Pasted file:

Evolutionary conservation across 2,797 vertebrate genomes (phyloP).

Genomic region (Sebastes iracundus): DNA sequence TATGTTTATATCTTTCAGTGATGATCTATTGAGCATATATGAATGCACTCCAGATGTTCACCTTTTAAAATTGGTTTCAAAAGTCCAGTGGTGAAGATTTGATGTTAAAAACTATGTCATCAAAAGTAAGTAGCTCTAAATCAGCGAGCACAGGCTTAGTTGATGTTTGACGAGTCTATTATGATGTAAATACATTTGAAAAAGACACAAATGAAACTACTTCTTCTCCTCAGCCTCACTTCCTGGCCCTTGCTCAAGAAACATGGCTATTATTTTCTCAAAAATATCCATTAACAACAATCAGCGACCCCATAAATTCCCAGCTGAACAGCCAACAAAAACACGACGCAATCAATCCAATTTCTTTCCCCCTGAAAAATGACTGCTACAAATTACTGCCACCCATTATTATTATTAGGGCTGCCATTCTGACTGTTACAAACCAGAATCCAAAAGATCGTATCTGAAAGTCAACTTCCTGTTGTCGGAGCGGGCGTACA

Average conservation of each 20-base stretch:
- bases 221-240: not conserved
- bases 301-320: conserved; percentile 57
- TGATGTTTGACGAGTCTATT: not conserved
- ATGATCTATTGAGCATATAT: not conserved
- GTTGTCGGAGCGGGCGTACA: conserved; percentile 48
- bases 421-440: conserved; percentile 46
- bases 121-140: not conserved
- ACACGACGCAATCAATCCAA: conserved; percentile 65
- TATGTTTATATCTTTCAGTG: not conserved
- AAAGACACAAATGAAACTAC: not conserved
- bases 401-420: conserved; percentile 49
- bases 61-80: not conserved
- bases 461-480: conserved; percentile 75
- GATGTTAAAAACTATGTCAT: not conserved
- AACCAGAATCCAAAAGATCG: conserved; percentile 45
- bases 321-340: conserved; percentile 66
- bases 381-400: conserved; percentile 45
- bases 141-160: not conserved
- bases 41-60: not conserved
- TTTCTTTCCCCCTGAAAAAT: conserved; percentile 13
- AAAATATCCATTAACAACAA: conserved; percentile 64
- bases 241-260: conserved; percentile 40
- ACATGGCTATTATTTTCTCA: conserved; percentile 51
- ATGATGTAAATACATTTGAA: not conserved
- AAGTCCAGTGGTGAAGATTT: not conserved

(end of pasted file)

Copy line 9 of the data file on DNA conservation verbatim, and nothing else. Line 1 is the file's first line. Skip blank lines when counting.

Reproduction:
- bases 421-440: conserved; percentile 46